Microsoft: The Future of Digital Identity Protection Lies with Blockchain

Identity fraud is a growing problem in the digital era, but so is the lack of any legally verifiable identity at all. Microsoft believes a solution to these and other identity management issues can be found in blockchain and other distributed ledger technologies (DLTs).

Over the past year, Microsoft has been exploring a number of new ways to use digital technology for more secure and private identity management. The company has been working with the Decentralized Identity Foundation, recently joined the ID2020 Alliance as a founding member, and today announced that it will begin experimenting with new identifier formats through its Microsoft Authenticator app.

Based on cryptographic concepts similar to those used for bitcoin and other cryptocurrencies, blockchain systems for identity management are designed to validate and protect digital information and ensure trust through a decentralized community of online users. Microsoft said such technologies could not only protect people against identity fraud and theft, but could also help overcome the "identity gap" that leaves one in six people worldwide, including millions of refugees, without proper documentation that ensures their legal rights.

Needed: 'A New Model for Digital Identity'

"As many of you experience every day, the world is undergoing a global digital transformation where digital and physical reality are blurring into a single integrated modern way of living," Ankur Patel, principal program manager for Microsoft's Identity Division, wrote yesterday in a blog post. "This new world needs a new model for digital identity, one that enhances individual privacy and security across the physical and digital world."

The incidences of identity fraud reached a new high in 2017, affecting 15.4 million people in the U.S. and causing $16 billion in losses, according to a study released earlier this month by Javelin Strategy & Research. Meanwhile, the ID2020 Alliance estimates that 1.1 billion people...

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Microsoft: The Future of Digital Identity Protection Lies with Blockchain

Identity fraud is a growing problem in the digital era, but so is the lack of any legally verifiable identity at all. Microsoft believes a solution to these and other identity management issues can be found in blockchain and other distributed ledger technologies (DLTs).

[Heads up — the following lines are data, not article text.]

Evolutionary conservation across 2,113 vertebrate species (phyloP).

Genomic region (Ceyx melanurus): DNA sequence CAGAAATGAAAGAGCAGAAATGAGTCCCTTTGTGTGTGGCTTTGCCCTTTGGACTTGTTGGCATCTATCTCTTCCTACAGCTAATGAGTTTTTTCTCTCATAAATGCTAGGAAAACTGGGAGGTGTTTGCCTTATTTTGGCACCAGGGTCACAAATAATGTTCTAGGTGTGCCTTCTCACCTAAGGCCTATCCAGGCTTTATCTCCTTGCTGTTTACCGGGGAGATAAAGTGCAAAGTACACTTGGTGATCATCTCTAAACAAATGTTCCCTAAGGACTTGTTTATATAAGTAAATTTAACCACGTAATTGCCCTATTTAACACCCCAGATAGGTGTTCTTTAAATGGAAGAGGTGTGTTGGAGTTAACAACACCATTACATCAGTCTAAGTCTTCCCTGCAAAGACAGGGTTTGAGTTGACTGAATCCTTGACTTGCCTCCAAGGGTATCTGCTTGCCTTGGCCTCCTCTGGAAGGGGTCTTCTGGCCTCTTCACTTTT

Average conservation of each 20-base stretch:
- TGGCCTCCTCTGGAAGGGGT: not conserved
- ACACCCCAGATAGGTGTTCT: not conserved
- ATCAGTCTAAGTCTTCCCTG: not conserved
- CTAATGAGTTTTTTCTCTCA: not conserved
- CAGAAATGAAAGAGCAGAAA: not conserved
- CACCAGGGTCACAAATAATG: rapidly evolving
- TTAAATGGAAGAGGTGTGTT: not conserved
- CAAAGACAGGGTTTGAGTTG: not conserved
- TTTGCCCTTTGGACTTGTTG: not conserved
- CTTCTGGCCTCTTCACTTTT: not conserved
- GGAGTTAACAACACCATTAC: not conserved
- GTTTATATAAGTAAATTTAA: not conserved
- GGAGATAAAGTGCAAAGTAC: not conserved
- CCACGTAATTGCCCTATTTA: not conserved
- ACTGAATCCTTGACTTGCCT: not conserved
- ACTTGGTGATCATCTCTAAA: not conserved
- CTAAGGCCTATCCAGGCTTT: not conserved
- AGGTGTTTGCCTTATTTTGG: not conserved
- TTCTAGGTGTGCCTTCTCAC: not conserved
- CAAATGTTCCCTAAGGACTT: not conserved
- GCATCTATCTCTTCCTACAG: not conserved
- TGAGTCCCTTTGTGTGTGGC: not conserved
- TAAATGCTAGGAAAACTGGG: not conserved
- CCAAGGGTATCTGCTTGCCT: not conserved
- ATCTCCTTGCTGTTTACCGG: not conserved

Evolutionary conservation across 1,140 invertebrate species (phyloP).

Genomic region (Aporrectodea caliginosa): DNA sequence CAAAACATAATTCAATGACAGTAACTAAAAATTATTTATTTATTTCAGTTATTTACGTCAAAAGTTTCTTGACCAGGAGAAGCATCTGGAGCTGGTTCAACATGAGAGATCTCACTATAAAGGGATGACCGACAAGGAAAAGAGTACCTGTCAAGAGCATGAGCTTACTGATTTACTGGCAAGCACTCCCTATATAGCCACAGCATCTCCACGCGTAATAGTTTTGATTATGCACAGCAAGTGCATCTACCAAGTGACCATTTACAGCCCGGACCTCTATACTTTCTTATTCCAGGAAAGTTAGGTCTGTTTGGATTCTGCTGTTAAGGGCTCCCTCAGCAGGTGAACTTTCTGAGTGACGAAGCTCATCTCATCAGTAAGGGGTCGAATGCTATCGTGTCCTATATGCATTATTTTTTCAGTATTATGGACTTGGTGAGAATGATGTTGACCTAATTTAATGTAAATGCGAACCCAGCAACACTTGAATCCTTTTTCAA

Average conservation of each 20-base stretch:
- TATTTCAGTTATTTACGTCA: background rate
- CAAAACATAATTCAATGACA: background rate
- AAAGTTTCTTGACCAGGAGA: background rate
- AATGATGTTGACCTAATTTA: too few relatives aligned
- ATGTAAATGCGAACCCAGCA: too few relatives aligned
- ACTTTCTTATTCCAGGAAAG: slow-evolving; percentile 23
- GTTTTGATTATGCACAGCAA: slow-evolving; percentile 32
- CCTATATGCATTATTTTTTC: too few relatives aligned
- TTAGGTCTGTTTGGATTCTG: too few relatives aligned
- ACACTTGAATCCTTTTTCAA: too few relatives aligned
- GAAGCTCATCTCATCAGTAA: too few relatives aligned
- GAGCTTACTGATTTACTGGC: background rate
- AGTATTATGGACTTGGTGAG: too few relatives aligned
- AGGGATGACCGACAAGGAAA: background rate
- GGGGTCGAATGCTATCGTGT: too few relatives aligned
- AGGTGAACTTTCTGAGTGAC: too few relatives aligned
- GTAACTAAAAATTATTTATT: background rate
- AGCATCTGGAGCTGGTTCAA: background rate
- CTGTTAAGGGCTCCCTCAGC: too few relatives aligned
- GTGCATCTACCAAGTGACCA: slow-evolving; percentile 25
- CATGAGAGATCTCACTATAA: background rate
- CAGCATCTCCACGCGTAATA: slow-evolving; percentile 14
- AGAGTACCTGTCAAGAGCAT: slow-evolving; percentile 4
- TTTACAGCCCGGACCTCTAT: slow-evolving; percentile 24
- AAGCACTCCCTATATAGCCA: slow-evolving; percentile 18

Over the past year, Microsoft has been exploring a number of new ways to use digital technology for more secure and private identity management. The company has been working with the Decentralized Identity Foundation, recently joined the ID2020 Alliance as a founding member, and today announced that it will begin experimenting with new identifier formats through its Microsoft Authenticator app.

Based on cryptographic concepts similar to those used for bitcoin and other cryptocurrencies, blockchain systems for identity management are designed to validate and protect digital information and ensure trust through a decentralized community of online users. Microsoft said such technologies could not only protect people against identity fraud and theft, but could also help overcome the "identity gap" that leaves one in six people worldwide, including millions of refugees, without proper documentation that ensures their legal rights.

Needed: 'A New Model for Digital Identity'

"As many of you experience every day, the world is undergoing a global digital transformation where digital and physical reality are blurring into a single integrated modern way of living," Ankur Patel, principal program manager for Microsoft's Identity Division, wrote yesterday in a blog post. "This new world needs a new model for digital identity, one that enhances individual privacy and security across the physical and digital world."

The incidences of identity fraud reached a new high in 2017, affecting 15.4 million people in the U.S. and causing $16 billion in losses, according to a study released earlier this month by Javelin Strategy & Research. Meanwhile, the ID2020 Alliance estimates that 1.1 billion people...

Comments are closed.